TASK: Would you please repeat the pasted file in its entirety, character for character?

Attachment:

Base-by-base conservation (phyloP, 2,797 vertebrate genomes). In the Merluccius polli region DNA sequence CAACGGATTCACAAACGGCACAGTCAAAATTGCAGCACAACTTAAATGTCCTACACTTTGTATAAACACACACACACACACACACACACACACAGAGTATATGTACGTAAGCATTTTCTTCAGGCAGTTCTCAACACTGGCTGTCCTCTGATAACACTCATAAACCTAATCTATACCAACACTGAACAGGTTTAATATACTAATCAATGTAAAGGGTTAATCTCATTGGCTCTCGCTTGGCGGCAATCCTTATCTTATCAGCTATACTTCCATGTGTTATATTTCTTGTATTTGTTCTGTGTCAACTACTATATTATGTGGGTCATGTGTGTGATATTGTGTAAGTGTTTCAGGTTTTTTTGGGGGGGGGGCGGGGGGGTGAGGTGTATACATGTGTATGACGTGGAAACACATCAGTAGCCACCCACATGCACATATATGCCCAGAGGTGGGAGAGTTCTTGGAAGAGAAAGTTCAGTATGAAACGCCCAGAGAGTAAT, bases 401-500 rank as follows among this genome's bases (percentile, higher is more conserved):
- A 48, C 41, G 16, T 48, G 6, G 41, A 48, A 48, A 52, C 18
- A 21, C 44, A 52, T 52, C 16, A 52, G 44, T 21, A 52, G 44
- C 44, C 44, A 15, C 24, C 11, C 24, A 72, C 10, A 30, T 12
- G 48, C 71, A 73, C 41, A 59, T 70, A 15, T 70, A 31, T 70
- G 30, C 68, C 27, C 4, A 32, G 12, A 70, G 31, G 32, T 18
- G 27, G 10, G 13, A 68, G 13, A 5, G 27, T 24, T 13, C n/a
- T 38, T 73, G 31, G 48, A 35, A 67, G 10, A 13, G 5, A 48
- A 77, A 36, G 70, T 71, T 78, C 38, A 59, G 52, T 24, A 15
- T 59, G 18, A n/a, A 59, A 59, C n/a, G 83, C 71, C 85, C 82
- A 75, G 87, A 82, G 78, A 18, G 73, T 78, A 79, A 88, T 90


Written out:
Base-by-base conservation (phyloP, 2,797 vertebrate genomes). In the Merluccius polli region DNA sequence CAACGGATTCACAAACGGCACAGTCAAAATTGCAGCACAACTTAAATGTCCTACACTTTGTATAAACACACACACACACACACACACACACACAGAGTATATGTACGTAAGCATTTTCTTCAGGCAGTTCTCAACACTGGCTGTCCTCTGATAACACTCATAAACCTAATCTATACCAACACTGAACAGGTTTAATATACTAATCAATGTAAAGGGTTAATCTCATTGGCTCTCGCTTGGCGGCAATCCTTATCTTATCAGCTATACTTCCATGTGTTATATTTCTTGTATTTGTTCTGTGTCAACTACTATATTATGTGGGTCATGTGTGTGATATTGTGTAAGTGTTTCAGGTTTTTTTGGGGGGGGGGCGGGGGGGTGAGGTGTATACATGTGTATGACGTGGAAACACATCAGTAGCCACCCACATGCACATATATGCCCAGAGGTGGGAGAGTTCTTGGAAGAGAAAGTTCAGTATGAAACGCCCAGAGAGTAAT, bases 401-500 rank as follows among this genome's bases (percentile, higher is more conserved):
- A 48, C 41, G 16, T 48, G 6, G 41, A 48, A 48, A 52, C 18
- A 21, C 44, A 52, T 52, C 16, A 52, G 44, T 21, A 52, G 44
- C 44, C 44, A 15, C 24, C 11, C 24, A 72, C 10, A 30, T 12
- G 48, C 71, A 73, C 41, A 59, T 70, A 15, T 70, A 31, T 70
- G 30, C 68, C 27, C 4, A 32, G 12, A 70, G 31, G 32, T 18
- G 27, G 10, G 13, A 68, G 13, A 5, G 27, T 24, T 13, C n/a
- T 38, T 73, G 31, G 48, A 35, A 67, G 10, A 13, G 5, A 48
- A 77, A 36, G 70, T 71, T 78, C 38, A 59, G 52, T 24, A 15
- T 59, G 18, A n/a, A 59, A 59, C n/a, G 83, C 71, C 85, C 82
- A 75, G 87, A 82, G 78, A 18, G 73, T 78, A 79, A 88, T 90